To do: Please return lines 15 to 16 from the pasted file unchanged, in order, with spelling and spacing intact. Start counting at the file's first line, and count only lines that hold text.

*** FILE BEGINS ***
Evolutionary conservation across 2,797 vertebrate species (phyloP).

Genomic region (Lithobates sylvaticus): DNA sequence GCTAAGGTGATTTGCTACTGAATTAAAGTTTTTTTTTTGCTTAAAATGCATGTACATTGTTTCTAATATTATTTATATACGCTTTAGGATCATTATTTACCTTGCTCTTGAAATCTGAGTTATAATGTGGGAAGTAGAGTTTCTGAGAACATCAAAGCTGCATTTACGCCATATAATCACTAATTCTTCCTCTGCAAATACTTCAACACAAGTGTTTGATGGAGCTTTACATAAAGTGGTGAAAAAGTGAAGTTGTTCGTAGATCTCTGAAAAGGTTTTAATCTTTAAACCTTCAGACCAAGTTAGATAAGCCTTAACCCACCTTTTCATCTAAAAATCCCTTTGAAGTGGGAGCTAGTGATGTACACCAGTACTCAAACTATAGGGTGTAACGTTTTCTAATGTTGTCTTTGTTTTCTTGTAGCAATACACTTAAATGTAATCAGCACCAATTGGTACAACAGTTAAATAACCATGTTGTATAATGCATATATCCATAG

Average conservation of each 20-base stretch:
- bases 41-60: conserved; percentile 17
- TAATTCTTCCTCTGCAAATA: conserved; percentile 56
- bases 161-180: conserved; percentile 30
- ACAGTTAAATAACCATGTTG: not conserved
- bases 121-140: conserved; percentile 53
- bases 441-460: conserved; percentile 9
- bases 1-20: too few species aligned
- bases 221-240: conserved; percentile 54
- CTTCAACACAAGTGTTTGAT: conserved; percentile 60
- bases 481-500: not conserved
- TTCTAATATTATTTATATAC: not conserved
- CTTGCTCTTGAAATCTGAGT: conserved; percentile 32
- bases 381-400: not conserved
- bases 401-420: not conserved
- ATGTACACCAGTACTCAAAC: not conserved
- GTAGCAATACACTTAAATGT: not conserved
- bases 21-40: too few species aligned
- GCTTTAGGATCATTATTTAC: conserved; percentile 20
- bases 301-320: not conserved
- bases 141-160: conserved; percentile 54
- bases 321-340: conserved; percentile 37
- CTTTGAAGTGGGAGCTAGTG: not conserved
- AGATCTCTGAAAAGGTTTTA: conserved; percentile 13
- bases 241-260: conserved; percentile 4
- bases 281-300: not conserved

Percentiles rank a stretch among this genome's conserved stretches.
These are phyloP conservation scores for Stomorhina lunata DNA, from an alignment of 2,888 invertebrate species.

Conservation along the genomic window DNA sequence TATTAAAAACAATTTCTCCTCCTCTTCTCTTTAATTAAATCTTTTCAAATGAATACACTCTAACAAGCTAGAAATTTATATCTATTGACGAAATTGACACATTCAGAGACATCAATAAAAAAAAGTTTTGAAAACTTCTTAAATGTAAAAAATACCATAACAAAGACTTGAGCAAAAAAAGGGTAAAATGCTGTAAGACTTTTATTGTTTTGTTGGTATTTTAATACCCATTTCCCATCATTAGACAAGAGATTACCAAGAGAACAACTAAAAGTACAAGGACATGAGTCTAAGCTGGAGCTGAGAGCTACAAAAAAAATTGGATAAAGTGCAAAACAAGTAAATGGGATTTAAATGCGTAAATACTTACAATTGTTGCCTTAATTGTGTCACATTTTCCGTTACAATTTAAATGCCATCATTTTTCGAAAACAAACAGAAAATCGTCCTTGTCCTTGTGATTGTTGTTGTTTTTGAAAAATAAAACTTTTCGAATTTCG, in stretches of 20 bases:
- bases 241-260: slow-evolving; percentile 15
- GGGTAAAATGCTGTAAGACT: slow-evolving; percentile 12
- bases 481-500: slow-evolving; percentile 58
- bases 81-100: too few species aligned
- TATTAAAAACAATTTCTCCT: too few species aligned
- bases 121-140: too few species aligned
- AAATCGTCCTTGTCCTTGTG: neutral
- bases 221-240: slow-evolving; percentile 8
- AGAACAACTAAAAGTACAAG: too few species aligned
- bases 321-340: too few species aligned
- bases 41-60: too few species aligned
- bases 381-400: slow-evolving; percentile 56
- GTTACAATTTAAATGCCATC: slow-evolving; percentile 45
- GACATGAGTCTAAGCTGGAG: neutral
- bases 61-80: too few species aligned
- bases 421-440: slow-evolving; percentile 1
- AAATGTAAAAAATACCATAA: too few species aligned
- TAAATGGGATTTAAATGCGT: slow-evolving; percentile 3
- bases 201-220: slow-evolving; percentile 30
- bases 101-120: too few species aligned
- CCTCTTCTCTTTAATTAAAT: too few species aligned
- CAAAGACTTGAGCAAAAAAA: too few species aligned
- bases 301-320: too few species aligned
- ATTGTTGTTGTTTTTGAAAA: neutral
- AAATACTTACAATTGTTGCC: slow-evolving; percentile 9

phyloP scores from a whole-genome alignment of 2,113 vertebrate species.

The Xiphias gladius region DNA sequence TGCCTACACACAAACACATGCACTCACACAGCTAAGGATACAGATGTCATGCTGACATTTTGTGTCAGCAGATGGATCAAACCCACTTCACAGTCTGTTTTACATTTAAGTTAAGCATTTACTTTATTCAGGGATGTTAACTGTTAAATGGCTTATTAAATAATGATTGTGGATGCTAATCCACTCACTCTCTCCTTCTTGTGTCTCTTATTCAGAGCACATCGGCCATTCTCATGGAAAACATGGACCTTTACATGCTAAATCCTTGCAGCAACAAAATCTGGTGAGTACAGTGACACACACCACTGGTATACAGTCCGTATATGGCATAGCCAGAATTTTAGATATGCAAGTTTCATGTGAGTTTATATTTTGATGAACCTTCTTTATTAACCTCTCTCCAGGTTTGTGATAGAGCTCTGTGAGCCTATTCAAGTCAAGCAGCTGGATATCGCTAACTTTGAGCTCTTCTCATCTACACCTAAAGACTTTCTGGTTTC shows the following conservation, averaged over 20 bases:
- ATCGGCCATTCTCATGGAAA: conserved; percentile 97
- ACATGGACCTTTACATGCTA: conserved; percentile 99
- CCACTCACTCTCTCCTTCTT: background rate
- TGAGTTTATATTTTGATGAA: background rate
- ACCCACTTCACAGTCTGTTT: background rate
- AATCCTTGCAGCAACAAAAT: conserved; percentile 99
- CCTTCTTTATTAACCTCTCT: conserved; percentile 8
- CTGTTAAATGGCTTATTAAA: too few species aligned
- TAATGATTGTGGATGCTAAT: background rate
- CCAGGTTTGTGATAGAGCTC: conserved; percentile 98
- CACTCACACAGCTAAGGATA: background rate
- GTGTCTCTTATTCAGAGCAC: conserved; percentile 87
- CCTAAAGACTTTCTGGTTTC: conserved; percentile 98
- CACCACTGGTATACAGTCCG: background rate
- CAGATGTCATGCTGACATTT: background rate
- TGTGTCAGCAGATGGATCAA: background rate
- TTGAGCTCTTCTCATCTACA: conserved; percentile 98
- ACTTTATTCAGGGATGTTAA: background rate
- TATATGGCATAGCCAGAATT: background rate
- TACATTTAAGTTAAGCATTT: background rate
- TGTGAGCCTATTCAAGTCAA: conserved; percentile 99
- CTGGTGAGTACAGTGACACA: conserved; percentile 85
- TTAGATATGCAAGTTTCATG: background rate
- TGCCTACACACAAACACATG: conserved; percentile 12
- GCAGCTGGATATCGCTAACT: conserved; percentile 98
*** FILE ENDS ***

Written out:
- CTTGCTCTTGAAATCTGAGT: conserved; percentile 32
- bases 381-400: not conserved